The sacraments are not only signs that point our attention back to Jesus Christ as presented in the gospel and thus remind us of his grace offered to the whole world. They are also seals, which assure us that God's grace and promise are given to us in particular. This word "seal," when used in the context of the Reformation, referred to the wax imprint that marked a document as official and legally binding. In this context, Baptism is the seal whereby God takes the general promise of the gospel and applies it to us in particular. In the ancient world, the same word also referred to marks on the body — brands or tattoos which functioned as a mark of ownership. We are "marked" by Christ's death and resurrection, as witnessed both by baptism and the Lord's Supper.
A ruler or king might affix his seal to an official edict or law. Correspondence received from a magistrate or influential person would bear the imprint or seal belonging to his office or family. Or a slave might bear the markings of his owner. Recipients and the public would thereby recognize the bearer of such a seal or marking as belonging to its owner.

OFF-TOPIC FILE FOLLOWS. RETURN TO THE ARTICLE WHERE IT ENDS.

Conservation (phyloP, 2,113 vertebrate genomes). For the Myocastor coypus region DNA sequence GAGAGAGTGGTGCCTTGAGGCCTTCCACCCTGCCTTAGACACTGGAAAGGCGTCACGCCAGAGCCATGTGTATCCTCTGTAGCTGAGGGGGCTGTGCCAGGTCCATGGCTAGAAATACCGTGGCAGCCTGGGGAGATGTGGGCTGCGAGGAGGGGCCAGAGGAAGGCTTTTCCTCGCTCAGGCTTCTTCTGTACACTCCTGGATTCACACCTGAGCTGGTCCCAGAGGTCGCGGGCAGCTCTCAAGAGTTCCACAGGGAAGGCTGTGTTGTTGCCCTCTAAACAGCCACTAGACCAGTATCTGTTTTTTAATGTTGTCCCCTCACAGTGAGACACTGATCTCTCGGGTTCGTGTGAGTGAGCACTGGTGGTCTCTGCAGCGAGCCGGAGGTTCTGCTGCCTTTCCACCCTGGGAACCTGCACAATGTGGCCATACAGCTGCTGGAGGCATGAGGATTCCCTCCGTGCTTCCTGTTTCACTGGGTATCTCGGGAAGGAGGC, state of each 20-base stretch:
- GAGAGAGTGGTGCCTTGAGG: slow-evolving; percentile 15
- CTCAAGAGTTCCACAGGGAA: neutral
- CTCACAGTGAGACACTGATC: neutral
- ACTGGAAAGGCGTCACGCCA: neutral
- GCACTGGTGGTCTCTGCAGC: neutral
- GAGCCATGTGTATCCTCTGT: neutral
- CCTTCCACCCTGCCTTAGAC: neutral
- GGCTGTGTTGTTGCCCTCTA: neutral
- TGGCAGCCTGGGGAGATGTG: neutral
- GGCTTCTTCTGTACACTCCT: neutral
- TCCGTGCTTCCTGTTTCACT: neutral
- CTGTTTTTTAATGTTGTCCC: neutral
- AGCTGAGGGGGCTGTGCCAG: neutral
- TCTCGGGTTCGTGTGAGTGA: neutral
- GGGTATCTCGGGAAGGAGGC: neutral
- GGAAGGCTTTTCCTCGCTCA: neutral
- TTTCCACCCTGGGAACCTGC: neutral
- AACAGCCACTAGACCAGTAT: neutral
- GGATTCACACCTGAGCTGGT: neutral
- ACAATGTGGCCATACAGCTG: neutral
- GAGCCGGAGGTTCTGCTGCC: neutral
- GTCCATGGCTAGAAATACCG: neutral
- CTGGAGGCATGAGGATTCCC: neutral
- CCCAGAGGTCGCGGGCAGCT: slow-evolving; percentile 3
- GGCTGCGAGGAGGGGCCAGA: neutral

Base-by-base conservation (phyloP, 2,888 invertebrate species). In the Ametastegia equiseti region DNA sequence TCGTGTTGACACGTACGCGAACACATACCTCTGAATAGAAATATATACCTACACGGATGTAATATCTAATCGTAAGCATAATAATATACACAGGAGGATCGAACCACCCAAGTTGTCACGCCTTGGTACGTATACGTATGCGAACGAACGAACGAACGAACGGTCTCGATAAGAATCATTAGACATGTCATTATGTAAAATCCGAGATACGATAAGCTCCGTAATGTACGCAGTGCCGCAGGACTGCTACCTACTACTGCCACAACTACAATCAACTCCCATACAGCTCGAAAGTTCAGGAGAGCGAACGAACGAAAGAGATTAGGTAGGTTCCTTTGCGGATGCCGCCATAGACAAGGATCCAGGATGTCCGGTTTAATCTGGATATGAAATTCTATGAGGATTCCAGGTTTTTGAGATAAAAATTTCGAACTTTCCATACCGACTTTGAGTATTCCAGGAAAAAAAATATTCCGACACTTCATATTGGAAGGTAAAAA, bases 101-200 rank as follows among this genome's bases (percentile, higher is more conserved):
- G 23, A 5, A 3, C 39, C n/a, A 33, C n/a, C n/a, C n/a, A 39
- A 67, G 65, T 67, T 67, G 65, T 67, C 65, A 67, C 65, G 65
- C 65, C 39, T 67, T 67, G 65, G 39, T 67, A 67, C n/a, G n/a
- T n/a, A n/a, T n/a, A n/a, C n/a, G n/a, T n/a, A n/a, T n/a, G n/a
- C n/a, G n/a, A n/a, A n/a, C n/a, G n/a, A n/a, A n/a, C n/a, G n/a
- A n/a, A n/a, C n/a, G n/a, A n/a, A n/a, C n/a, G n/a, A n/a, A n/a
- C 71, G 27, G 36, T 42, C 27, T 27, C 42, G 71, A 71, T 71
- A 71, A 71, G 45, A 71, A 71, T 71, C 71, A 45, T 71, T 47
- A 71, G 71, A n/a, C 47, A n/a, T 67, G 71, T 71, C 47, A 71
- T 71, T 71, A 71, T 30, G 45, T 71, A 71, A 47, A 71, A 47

In baptism, God places his mark upon the one baptized. The repentant and professing Christian receives the seal of heaven's ownership. God speaks to us in baptism: "This one so marked or sealed belongs to me."
In modern evangelicalism, people often speak of making a "public profession of faith." That phrase has come to be associated with things such as responding to altar calls, praying certain prayers, or signing response cards. In general, these actions focus on what we say to God. Unfortunately, many of these practices leave us thinking solely about what we say, not realizing that God wishes to speak of his love to his people. And they make what we say the decisive action or speech. But the Bible strongly supports none of those practices. The apostles and the early church, however, did have a way for repentant sinners to make a public profession, to signify their faith in Christ while receiving the seal of God's salvation — baptism.